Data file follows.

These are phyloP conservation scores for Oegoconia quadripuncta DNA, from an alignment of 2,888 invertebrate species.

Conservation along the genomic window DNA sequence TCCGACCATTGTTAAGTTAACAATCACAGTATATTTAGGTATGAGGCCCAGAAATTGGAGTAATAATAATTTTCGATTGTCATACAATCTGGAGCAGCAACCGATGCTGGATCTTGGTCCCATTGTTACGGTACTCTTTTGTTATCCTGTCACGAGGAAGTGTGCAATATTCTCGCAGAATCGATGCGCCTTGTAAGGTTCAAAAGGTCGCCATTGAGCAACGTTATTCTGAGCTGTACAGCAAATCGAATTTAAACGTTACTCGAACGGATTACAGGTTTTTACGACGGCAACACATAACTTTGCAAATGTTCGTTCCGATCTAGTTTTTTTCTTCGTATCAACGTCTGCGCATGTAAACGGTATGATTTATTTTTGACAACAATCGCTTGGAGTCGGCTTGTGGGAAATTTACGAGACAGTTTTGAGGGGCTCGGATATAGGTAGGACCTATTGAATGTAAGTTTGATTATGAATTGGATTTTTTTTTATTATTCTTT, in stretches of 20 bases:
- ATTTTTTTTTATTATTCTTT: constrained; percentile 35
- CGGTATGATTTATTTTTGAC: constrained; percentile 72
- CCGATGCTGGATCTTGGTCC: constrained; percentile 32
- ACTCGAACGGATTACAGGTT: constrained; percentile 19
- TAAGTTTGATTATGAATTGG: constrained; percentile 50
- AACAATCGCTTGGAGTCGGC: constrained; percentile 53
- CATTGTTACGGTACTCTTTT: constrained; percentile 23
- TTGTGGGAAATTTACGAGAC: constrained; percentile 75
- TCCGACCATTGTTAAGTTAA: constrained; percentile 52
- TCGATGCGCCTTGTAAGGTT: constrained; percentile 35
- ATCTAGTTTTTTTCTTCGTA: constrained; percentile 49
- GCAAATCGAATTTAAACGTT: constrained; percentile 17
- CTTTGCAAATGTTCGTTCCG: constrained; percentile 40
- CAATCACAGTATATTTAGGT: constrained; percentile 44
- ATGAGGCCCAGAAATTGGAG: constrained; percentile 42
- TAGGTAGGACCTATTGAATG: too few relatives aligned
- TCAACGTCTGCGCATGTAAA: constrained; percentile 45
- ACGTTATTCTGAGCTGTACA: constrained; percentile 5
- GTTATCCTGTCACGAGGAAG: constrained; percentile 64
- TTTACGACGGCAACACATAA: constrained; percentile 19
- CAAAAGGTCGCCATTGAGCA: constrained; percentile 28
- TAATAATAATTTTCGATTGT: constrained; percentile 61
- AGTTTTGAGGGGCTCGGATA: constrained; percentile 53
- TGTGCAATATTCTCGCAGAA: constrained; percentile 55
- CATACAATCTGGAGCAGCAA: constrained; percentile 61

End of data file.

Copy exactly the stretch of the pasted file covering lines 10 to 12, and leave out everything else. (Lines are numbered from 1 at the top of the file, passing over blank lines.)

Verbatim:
- TTGTGGGAAATTTACGAGAC: constrained; percentile 75
- TCCGACCATTGTTAAGTTAA: constrained; percentile 52
- TCGATGCGCCTTGTAAGGTT: constrained; percentile 35